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Law staff member named to national advisory committee on public interest law

October 11, 2010

  • Photo courtesy of Ednah Louie

Equal Justice Works National Advisory Committee

Bill Penn JD ’02, public interest law coordinator, has been appointed to serve on the Equal Justice Works National Advisory Committee. Equal Justice Works is a national nonprofit organization that promotes public interest law programs at law schools across the nation and helps students and attorneys support public interest work through paid internships, loan repayment assistance programs, and pro bono opportunities.

Public interest law is the practice of law pursued on behalf of individuals, the public, and causes that are not typically served by the for-profit sector, such as nonprofit organizations, public defense, and government agencies.

In 2009, more than one third of Lewis & Clark Law School graduates chose to practice public interest law, making it one of the top-ranked public interest law programs in the country.

This year, the student-led Public Interest Law Project celebrated 20 years of providing financial support to fellow law students who volunteer with nonprofits and government agencies; last year, the law school expanded its Loan Repayment Assistance Program, which helps graduates working lower-paying public interest law jobs with their student load debt. 

Because of its service to individuals, the public, and causes not typically served by the for-profit sector, Penn believes public interest law helps ensure balance and fairness in the legal system.

“The value of public interest law and public service law, beyond the moral value of treating everyone with respect and dignity, serves to make our society work by seeing that the field remains even, be it in economic terms or in terms of the government and the people,” Penn said.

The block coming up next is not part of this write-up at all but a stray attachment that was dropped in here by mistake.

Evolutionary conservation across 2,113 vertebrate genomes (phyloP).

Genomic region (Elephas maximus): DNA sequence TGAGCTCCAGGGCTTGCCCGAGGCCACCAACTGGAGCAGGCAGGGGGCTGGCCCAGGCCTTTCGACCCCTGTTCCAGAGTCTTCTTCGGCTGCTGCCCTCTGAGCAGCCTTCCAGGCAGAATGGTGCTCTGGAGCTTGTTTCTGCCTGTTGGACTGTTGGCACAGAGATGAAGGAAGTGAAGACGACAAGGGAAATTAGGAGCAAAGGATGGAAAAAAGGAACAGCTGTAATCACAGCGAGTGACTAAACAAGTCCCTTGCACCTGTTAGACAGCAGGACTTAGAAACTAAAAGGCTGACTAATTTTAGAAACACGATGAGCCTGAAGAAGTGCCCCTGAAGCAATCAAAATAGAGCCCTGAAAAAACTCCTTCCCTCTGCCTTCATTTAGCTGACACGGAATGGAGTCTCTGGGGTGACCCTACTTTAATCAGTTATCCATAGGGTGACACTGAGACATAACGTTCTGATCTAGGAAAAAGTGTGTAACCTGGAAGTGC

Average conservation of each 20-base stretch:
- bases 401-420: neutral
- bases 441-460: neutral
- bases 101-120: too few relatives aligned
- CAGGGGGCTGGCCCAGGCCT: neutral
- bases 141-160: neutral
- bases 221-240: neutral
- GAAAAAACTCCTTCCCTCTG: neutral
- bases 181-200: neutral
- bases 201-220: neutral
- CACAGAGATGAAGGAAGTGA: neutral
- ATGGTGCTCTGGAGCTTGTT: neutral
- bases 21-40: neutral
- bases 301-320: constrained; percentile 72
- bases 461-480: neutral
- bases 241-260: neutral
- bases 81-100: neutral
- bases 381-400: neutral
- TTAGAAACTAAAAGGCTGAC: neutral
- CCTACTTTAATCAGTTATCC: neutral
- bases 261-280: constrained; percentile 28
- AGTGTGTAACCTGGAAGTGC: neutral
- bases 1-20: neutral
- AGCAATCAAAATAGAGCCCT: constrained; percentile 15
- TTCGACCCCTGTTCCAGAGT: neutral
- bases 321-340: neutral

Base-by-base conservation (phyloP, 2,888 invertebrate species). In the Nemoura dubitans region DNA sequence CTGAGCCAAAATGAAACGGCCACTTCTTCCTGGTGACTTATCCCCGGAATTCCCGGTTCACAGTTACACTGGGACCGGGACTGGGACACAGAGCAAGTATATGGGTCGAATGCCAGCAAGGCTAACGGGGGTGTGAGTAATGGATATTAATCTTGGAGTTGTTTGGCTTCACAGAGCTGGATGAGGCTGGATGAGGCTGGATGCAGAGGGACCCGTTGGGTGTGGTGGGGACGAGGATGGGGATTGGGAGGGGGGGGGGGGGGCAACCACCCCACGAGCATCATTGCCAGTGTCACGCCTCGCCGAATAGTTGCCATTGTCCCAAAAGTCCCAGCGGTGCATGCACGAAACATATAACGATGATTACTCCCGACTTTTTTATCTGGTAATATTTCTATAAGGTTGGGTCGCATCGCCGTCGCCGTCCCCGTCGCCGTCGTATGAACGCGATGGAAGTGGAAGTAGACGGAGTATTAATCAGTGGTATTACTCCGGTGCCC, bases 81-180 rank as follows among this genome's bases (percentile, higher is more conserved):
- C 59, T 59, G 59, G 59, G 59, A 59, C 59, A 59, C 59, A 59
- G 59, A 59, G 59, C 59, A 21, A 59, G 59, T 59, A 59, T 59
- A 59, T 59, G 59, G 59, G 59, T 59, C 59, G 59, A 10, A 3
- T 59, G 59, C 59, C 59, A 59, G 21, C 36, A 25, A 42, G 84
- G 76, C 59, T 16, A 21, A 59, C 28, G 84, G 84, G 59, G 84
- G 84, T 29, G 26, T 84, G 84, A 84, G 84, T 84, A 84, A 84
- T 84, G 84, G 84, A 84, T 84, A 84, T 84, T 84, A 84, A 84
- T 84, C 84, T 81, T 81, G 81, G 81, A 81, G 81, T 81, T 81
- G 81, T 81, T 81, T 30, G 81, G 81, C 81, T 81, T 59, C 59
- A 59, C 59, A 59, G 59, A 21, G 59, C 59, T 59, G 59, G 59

Before Penn came to work at the Lewis & Clark Law School three years ago, he was in private practice, representing consumers in bankruptcy and tax debt settlement cases. He also volunteered extensively, working on behalf of the Community Alliance of Tenants, coaching the mock trial team at Grant High School in Portland, and serving on the Multnomah Bar Association’s Young Lawyer Section’s Pro Bono Committee, among many other roles. 

Over those years, Penn said he had always wanted to put his commitment to public interest law to work more fully. That commitment brought him to the law school in 1999 as a student and then again in 2007, when the public interest law coordinator position opened.

“The greatest thing about my work now is that I help people help other people,” Penn said. “By some kind of transitive logic, many more people than I ever meet, or who even know I exist, are helped by my actions.”

Sitting on the national advisory committee will not only offer Penn the opportunity to contribute to the field of public interest law, his service will also better help Lewis & Clark Law School students and alumni.

“Because of our high number of graduates headed to public service careers, our students and alumni benefit proportionally much more than other schools,” Penn said. “Serving on the committee will allow me to advance the concerns of our students heading to public interest careers to Equal Justice Work. It will also allow me to work directly with others in the forefront of public service legal education to keep Lewis & Clark engaged in developing public interest programs.”

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